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Conscription History

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Our Constitution adopted in 1789 gave Congress the "power to raise and support armies", but did not mention or prohibit conscription. This paper reflects my exploration of the history of the draft, complete with court opinions and personal opinions.

During the American Revolution the new state governments assumed the colonies' authority to draft for their short term militias but denied General George Washington's request to provide the central government the power to conscript. As the initial volunteering for the Continental Army subsided most states boosted enlistment by the use of enlistment bounties and holding an occasional draft but this resulted in producing more hired substitutes than actual draftees. There were dissenters and this resulted in several states recognizing the status of a group called conscientious objectors such as the Quakers, who on the grounds of conscience resist the authority of the state to compel them into military service.

During the War of 1812, President James Madison's administration was unable to enact national conscription. Daniel Webster denounced conscription as an attempt at "Napoleonic despotism". During the Civil War, in April of 1862 the Confederacy adopted the draft but it violated individual liberty and states' rights by including class-bound occupational exemptions which resulted in much discontent and resistance. In March, 1863 Congress adopted the Union Conscription Act (factually known as the Enrollment Act) and thought to avoid unpopular occupational exemptions by authorizing draftees to escape service by hiring a substitute or by paying the government a commutation fee of three hundred dollars. Peace democrats claimed it was a "rich man's war but a poor man's fight". New York Governor Horatio Seymour denounced the Conscription Act as unconstitutional which incited the populace and resulted in the deadly draft riots in New York City . Governor Seymour requested a court test of the constitutionality of the act, but this did not come about until December 1917, ten months prior to the end of WWI.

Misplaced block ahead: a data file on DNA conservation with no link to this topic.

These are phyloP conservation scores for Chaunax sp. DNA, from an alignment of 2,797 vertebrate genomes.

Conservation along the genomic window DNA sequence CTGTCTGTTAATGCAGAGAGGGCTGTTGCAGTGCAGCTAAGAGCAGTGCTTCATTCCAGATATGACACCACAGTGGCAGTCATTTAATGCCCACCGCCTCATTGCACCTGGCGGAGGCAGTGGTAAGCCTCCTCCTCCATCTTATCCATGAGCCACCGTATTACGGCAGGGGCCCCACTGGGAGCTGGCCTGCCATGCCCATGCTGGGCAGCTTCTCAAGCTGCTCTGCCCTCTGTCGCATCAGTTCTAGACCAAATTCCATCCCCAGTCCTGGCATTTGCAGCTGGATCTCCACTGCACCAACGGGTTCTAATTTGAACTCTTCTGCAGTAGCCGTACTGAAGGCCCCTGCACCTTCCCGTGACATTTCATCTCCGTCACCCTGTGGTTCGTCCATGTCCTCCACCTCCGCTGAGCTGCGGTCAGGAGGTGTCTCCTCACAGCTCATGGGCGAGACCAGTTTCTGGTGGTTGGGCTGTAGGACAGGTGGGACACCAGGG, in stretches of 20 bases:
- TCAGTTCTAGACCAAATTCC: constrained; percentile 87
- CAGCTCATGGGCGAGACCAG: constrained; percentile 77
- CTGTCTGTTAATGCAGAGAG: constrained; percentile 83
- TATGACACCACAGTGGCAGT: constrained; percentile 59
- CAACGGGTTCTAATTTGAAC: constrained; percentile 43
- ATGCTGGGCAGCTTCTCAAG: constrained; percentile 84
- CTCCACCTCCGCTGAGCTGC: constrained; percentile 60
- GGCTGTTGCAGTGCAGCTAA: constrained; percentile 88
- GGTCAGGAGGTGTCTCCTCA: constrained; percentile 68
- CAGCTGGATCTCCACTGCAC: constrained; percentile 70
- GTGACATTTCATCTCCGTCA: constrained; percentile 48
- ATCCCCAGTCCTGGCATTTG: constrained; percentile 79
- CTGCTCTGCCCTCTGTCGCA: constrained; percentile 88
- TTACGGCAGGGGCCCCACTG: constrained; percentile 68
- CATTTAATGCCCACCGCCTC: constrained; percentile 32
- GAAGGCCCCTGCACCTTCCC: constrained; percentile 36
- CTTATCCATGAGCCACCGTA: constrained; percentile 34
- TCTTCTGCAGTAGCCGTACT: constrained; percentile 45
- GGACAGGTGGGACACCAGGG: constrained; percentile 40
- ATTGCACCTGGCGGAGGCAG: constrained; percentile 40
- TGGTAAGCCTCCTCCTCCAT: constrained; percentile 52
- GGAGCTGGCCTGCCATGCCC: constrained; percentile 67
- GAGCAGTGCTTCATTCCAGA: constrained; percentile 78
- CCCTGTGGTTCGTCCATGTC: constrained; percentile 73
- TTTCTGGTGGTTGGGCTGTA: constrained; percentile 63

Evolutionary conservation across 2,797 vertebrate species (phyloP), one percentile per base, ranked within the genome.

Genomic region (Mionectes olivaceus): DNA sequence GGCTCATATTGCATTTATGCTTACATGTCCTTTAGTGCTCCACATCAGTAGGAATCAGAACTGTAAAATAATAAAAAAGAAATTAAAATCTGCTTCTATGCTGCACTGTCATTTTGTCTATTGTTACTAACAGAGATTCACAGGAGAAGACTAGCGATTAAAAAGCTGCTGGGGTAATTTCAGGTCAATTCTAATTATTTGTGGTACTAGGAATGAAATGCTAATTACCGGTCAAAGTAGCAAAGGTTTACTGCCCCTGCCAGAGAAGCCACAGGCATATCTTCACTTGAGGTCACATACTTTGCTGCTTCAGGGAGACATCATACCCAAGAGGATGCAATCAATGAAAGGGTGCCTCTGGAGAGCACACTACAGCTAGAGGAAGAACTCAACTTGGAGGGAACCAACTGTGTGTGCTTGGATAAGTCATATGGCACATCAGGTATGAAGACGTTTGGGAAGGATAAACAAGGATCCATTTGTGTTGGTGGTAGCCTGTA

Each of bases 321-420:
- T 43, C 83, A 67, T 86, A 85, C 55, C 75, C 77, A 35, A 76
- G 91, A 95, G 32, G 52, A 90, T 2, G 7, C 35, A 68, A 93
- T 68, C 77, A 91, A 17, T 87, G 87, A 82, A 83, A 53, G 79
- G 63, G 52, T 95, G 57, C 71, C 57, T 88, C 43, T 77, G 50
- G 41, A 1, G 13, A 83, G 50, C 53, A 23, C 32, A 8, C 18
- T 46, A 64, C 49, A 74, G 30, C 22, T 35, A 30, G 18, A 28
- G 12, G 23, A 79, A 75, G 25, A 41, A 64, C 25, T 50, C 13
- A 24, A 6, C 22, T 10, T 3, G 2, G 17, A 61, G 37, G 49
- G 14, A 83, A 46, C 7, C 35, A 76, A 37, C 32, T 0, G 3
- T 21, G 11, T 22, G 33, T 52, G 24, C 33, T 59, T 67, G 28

The beginning of WWI found our military on a skeleton basis, which resulted in the Selective Service Act of May 18, 1917, c. 15, 40 Stat. 76. Although by June 5, 1917, over 9.5 million men signed up, there was considerable opposition and 300,000 men evaded the draft and 4,000 were classified as conscientious objectors. In response to the opposition, Woodrow Wilson aimed the following statement at dissenters who questioned his war decision and the draft: "Woe be to the man that seeks to stand in our way in this day of high resolution when every principle we hold dearest is to be vindicated and made secure." Furthermore, the Wilson administration sponsored the Espionage Act (1917) and the Sedition Act (1918). Over two thousand people were prosecuted under these acts. The Supreme Court upheld the Espionage Act in Schenck v. United States; Baer v. United States, 249 U.S. 47 (1919), expressing the Supreme Court's opinion that in time of war the First Amendment could be restricted. In his opinion, Justice Oliver Wendell Holmes noted: "Free speech would not protect a man falsely shouting fire in a theatre and causing panic." and [If words] "are of such a nature as to create a clear and present danger that they will bring about the substantial evils that Congress has a right to prevent." Another case involved the publication of two anti-war and anti-government leaflets, Abrams et al. v. The United States, 250 U.S. 616 (1919), in which the Supreme Court upheld the Sedition Act as constitutional.